From the Feb. 16, 1934 edition of the Vineyard Gazette:

Following the record cold wave of last Friday, the Vineyard saw unusually low, but decidedly more moderate temperatures Friday night. On Saturday morning the upward climb of the mercury began. Saturday and Sunday were clear, cold days with a brilliant sun and northwest winds which relaxed in vigor. The ice harvest at the Island’s ice ponds continued to a successful conclusion, and on Monday the thawing point was reached. The ice around the Island was considerably reduced early in the week as great masses became detached and were carried away by wind and tide. Ice remained inside the harbors, however, although it softened up quickly. Edgartown harbor remained ice bound with no boats free to move except the Chappaquiddick ferry which had a canal cut for it on Sunday.

With one boat, the Martha’s Vineyard, frozen in at Nantucket, service was maintained by the Nantucket, although at some difficulty. Both Woods Hole and Quicks Hole were impassable, and it was necessary to go around Cuttyhunk to get into the bay and to New Bedford. Nevertheless, the Vineyard was without a boat for only one day, Friday.

Yesterday saw temperatures in the forties, with a mild sun and breeze, but last night was cold again. This morning on the Island began with fitful snow flurries. The good ship Alert, Capt. Frank Rice, is reported frozen in for the winter in the far-off reached and desolate surroundings of Menemsha. Just where she is located has not been reported, radio reception having been poor and airplanes having found the weather unsuitable for flight over the bergs and tundra.

Cap’n Rice normally the smiling, genial host of the Ocean View hotel in Oak Bluffs, sailed from the port two weeks ago, intent on a trip after cod. He is an ardent fisherman and the winter blasts have no terror for him if the cod are biting. But, alas, the northeast wind swooped down upon the coast on that very day. It breezed strong and stronger, and he put into Menemsha and dropped both anchors, besides running lines to the frozen floe.

Since that time, more ice has made and now the sturdy craft lies hemmed in on all sides with no prospects of being freed without recourse to ice saws or dynamite or both. And meantime the cod are chuckling on the ledges, and Cap’n Rice is sweating with exasperation, even in a zero temperature.

Ice was cut at Sheriff’s Meadow Pond on Saturday for the first time since 1929. All through the day a gang of some thirty men ploughed the hard eight inch ice, sawed the cakes, pushed them through the sluiceway where they were caught and hauled up the conveyor, and stowed them in the long empty ice house. At dusk, electric lights were switched on and the harvest continued after dark until about 9 o’clock.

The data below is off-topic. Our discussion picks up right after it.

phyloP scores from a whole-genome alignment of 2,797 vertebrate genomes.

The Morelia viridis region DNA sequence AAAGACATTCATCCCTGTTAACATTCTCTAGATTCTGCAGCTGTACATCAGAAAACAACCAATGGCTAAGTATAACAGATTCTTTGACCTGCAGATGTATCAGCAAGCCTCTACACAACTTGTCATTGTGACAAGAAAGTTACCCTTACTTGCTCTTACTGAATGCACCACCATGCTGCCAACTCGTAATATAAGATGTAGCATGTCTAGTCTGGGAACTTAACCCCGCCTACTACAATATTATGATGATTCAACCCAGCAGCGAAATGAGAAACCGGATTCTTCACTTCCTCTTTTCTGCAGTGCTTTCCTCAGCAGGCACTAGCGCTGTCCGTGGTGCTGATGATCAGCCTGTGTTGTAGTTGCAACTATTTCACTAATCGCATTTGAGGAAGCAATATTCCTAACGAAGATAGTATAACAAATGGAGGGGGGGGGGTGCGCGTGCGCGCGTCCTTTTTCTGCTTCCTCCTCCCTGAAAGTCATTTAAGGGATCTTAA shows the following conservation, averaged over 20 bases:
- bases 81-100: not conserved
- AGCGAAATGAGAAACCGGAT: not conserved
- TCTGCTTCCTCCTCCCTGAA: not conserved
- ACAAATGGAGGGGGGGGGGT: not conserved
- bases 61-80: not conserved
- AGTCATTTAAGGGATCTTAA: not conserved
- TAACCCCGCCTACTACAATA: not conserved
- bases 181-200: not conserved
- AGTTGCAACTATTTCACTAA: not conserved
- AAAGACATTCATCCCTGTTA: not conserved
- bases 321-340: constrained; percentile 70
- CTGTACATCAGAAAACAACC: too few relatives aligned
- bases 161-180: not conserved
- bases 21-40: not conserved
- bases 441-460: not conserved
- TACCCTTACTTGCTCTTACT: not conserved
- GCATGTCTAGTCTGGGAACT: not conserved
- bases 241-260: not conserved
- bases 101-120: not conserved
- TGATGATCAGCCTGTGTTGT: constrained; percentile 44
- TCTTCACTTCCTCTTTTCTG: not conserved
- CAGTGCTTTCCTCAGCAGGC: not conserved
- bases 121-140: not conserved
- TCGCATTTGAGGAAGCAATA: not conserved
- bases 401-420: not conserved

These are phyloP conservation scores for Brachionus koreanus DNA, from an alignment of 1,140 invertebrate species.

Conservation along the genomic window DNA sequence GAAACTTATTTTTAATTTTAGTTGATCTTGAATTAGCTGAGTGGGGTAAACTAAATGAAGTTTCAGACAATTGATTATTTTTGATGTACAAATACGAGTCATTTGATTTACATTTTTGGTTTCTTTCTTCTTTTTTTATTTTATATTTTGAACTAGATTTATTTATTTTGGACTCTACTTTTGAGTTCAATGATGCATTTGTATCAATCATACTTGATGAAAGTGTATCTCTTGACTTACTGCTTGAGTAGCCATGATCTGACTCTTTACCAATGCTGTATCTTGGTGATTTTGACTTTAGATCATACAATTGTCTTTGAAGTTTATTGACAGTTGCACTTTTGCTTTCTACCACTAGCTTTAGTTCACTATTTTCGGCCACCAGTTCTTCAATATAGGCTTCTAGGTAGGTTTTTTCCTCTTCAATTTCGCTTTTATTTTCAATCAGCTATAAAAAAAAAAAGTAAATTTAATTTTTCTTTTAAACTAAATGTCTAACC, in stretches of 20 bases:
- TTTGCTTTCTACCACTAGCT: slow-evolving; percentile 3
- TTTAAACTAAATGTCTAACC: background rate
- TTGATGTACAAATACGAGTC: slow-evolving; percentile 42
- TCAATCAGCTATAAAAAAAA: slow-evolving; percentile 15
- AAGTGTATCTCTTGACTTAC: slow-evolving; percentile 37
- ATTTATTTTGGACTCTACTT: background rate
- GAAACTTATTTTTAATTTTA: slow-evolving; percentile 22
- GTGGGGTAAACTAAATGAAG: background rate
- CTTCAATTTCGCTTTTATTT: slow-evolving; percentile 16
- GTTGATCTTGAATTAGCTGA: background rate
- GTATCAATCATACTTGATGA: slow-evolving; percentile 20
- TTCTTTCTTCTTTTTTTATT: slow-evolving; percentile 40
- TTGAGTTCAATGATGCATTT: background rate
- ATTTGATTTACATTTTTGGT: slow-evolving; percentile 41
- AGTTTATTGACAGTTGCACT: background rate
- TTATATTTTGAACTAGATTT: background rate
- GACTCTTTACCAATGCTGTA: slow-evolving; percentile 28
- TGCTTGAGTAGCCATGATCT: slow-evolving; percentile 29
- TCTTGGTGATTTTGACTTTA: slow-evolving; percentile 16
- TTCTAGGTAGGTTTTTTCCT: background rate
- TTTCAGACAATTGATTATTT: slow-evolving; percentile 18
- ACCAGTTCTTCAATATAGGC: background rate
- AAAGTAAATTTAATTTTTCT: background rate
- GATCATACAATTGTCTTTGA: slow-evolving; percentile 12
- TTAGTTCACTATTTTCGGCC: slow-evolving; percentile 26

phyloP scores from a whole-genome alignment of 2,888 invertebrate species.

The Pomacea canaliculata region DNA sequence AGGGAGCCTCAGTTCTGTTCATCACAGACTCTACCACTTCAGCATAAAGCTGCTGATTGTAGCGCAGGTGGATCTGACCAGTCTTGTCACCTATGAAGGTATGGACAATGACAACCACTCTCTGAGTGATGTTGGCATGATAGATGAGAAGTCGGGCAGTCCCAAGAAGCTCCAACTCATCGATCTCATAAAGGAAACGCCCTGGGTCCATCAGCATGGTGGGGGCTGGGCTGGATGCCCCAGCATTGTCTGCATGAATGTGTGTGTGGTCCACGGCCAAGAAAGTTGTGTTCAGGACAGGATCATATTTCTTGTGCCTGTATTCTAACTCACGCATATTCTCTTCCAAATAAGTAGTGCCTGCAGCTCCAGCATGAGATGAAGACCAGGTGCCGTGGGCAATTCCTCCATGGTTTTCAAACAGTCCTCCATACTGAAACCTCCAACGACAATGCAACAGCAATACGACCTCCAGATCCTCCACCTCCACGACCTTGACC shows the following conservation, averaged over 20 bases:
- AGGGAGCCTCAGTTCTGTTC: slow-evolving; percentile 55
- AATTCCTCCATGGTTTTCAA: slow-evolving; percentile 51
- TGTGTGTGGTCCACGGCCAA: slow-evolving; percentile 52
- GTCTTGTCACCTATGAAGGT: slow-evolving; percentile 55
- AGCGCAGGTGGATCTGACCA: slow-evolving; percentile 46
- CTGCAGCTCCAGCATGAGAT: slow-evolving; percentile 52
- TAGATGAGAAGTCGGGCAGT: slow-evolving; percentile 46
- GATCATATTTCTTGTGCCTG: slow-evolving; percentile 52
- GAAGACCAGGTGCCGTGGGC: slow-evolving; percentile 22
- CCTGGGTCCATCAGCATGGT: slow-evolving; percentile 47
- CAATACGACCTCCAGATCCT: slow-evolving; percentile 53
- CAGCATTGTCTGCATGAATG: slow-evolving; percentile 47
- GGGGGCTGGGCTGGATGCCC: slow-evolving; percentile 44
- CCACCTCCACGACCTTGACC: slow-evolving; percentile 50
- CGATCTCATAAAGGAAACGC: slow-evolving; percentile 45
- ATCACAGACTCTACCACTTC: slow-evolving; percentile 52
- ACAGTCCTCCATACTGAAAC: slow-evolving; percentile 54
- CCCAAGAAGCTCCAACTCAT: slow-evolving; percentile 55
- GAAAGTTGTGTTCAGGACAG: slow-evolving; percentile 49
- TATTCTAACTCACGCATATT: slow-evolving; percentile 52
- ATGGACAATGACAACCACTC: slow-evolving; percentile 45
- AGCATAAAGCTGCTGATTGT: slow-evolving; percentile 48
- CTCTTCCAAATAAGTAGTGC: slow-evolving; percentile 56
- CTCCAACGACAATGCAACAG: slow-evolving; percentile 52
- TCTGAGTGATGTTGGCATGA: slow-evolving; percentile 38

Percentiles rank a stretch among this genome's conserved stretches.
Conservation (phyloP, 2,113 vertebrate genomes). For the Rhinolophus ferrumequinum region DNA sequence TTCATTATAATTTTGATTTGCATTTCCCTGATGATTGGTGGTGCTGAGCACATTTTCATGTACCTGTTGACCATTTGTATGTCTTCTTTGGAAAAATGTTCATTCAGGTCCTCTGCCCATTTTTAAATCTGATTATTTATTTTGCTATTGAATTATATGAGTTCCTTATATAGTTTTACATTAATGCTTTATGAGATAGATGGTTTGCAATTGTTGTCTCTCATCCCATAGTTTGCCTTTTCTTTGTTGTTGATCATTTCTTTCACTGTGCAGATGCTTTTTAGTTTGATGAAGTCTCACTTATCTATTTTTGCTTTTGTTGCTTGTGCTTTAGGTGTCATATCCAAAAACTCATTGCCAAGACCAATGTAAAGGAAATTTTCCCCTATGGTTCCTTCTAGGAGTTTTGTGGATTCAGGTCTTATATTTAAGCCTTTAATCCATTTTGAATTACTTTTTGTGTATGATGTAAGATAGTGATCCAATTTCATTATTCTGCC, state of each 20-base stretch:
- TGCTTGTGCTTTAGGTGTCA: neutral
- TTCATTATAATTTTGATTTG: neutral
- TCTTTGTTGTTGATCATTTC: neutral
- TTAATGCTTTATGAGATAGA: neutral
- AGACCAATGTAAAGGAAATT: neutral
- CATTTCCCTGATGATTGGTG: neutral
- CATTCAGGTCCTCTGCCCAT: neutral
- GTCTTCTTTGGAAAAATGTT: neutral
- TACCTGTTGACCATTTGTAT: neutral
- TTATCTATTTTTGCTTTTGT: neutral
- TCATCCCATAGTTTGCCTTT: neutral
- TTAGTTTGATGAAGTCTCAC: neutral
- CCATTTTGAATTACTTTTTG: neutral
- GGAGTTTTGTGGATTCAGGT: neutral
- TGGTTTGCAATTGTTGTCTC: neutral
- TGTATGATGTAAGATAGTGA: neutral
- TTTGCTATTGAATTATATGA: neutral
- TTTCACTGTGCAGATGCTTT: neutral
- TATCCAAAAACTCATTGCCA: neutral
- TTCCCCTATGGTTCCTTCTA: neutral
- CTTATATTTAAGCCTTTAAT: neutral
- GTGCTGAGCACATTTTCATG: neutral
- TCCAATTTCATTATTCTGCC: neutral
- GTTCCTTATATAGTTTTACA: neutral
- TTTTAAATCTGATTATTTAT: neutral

The unaccustomed sight attracted many spectators to the pond, and the scene was one of intense activity.

The characteristic Chappaquiddick spirit rallied on Sunday when volunteers under the inspiration and direction of Benjamin W. Pease took steps to prevent that island from being cut off. Although the ice was still safe enough for free passage on foot, it was anticipated that the softening and breaking up would make walking impossible and at the same time prevent the ferry from running. Accordingly, operations started to cut a canal from the ferry slip at the point on Chappaquiddick to the slip at the foot of Daggett street. Among those engaged in the enterprise were Antone Bettencourt, ferry master, Joe Brown, Manuel A. Bettencourt, Lawrence Jeffers and his son Teddy, Casimiro Bettencourt, and Oscar Johanson, assisted by one or two others.

Although the cutting of a canal from Edgartown proper to Chappaquiddick seemed a unique engineering enterprise, Mr. Pease recalled that it was a scheme put into practice long ago.

Setting to work with saws and pikes, the volunteers cut through the thick ice and forced the cakes down under the surrounding ice so that the tide carried them away. One large cake came popping up through the airhole which was maintained by ducks not far from the point, and breached like a whale. The sawing was difficult, since the thickness of the ice varied a great deal.

The ferry canal was completed in late afternoon, and Ferryman Bettencourt went shooting back and forth through the slit like an engineer on a track. The canal was just wide enough to allow free movement of the ferry, and at both ends there was enough ice cut away to permit the boat to be turned.

Their work being done, Mr. Pease and his volunteers regarded it with satisfaction. Water communication with Chappaquiddick had been restored after only two days’ enforced suspension.

“We Chappaquiddickers want to go to town meeting,” remarked Mr. Pease.The ferry remained in service, taking school children and others across as usual, regardless of the condition of the ice.

Compiled by Hilary Wall